Secretary of State William Galvin said Ruth Madoff, 67, withdrew $5.5 million on Nov. 25 and $10 million on Dec. 10 from Cohmad Securities Corp., a New York firm co-owned by her husband.
"We're not accusing her of anything wrong," Galvin spokesman Brian McNiff said. "It's just one of the things that came out in the response, such as it was, from Cohmad" to a subpoena from Massachusetts officials. "Now, what someone in New York or the feds may think of it, may be entirely different."
A telephone number listed to Ruth Madoff in Palm Beach, Fla., rang busy and a number in New York had been disconnected. Messages left for the Madoffs' attorney were not immediately returned. A Cohmad spokeswoman in New York said the company had no comment.
In New York, meanwhile, the government and lawyers for Madoff agreed to a 30-day delay in the Wednesday deadline for obtaining a grand jury indictment against the money manager.
The new deadline is March 13.
As he had during a similar extension a month ago, Assistant U.S. Attorney Marc Litt wrote that the government requested the extension "for the purpose of allowing time to conduct additional discussions regarding a possible disposition of this case."
It has been widely anticipated the case will be resolved before trial through an agreement between the government and Madoff's lawyers.
Since Madoff's arrest Dec. 11, investigators have been assessing the financial damage inflicted on thousands of people who lost money investing with him.
The victims identified so far have included ordinary people and Hollywood celebrities, along with large hedge funds, international banks and charities in the U.S., Europe and Asia.
Madoff was arrested after investigators said he confessed to his sons that he had swindled investors of a mammoth Ponzi scheme in which early investors are paid with money raised from new investors. The scheme collapses when there is no money to repay the last investors.
Madoff, a 70-year-old former Nasdaq stock market chairman, remains confined to his Manhattan penthouse under house arrest.
Galvin made his disclosure in a complaint asking Massachusetts state regulators to stop Cohmad - a brokerage firm apparently named by merging the last names of co-founders Maurice Cohn and Madoff - from doing business in Massachusetts because it failed to provide information to Galvin about its relationship with Madoff.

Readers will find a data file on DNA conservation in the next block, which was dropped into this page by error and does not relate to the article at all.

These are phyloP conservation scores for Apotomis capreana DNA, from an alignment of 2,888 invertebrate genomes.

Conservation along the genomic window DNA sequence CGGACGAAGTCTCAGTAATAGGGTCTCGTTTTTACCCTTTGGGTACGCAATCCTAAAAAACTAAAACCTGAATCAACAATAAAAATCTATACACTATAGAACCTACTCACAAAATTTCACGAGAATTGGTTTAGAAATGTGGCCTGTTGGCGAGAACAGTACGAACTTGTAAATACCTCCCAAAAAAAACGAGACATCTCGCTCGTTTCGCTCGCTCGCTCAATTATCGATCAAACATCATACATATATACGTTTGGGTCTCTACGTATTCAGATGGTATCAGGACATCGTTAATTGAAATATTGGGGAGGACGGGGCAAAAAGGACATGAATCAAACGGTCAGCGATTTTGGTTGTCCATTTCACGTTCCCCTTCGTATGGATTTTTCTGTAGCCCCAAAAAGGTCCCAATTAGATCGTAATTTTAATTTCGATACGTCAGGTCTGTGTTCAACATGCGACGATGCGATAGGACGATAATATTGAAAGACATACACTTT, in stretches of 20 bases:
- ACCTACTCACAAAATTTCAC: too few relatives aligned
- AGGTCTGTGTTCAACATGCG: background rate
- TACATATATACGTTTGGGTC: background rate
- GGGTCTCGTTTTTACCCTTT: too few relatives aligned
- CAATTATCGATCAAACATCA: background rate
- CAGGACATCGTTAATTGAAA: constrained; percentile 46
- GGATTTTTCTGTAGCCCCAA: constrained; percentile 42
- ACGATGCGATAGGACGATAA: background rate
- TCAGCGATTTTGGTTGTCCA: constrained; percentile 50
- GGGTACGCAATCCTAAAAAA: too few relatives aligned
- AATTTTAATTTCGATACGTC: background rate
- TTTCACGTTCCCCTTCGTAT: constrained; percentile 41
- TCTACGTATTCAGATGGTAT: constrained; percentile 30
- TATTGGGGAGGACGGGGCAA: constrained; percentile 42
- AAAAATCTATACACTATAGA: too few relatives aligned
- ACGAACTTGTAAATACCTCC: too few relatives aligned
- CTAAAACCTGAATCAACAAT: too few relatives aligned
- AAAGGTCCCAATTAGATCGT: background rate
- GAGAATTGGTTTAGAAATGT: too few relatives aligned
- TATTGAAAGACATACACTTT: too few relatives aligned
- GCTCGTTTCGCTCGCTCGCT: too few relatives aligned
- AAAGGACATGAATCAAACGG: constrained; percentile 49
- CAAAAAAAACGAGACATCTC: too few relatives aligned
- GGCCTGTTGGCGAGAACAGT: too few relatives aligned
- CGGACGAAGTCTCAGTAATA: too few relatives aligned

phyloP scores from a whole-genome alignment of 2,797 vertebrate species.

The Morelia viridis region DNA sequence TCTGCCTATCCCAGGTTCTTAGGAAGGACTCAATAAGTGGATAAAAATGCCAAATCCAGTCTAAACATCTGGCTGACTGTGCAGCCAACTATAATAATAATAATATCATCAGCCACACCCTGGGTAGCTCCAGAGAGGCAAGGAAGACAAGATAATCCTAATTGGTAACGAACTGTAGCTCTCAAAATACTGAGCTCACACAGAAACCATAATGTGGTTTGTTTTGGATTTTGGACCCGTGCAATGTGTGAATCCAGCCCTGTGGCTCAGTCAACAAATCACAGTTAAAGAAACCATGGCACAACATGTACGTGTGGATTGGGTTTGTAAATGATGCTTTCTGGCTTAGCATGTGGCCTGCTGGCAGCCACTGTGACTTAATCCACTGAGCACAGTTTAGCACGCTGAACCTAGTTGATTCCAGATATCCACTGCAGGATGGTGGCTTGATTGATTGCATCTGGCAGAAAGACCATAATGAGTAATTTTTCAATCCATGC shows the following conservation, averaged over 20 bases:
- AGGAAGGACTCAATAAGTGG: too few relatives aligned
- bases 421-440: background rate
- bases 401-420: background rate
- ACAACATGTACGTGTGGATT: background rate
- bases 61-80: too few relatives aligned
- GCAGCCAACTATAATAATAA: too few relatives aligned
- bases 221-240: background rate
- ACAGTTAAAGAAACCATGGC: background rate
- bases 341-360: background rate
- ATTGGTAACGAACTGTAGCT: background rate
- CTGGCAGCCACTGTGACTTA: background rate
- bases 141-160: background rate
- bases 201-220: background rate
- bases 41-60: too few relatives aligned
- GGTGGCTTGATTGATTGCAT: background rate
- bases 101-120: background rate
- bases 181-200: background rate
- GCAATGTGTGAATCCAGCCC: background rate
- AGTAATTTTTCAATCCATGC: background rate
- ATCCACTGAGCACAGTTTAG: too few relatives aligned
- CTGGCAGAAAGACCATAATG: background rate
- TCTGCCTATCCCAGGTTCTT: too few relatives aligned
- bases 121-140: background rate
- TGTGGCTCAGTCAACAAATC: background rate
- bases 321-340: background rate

Galvin said Cohmad officials have ignored subpoenas or given incomplete responses as part of the state's probe of how Massachusetts investors lost money in the Madoff scheme.
An associate of Madoff, Robert Jaffe, appeared last week before officers of the Massachusetts Security Division, but the complaint says he repeatedly invoked his Fifth Amendment rights against self-incrimination. Galvin has described Jaffe as a registered agent and principal of Cohmad, which is in the same New York City building as Madoff's firm.
Jaffe's lawyers have said he had no knowledge of Madoff's actions and was himself a victim who lost millions of dollars.
Galvin said the discovery of Ruth Madoff's withdrawals raises questions about whether there was a broader conspiracy behind Bernard Madoff's actions. Madoff has projected himself as someone who acted alone.
"As you know, the tale is being told that it was just Mr. Madoff who apparently worked 24 hours a day, shooting out false invoices and statements to people," Galvin told The Associated Press in an interview.
"It would seem as if some of the facts that we've discovered would raise, at least, some questions on that. I certainly am not questioning the thoroughness of my colleagues in other jurisdictions, but I think our findings, which we're sharing with them, would hopefully spur them on to be very thorough in looking over all the parties involved here and not to accept facile explanations about how this happened," Galvin added.
He also cited a $526,000 Cohmad payment to a woman he said was associated with Madoff - but not licensed in Massachusetts or ever a Cohmad employee - as more potential evidence of a conspiracy.
"It suggests to us that this is one big entity," Galvin said.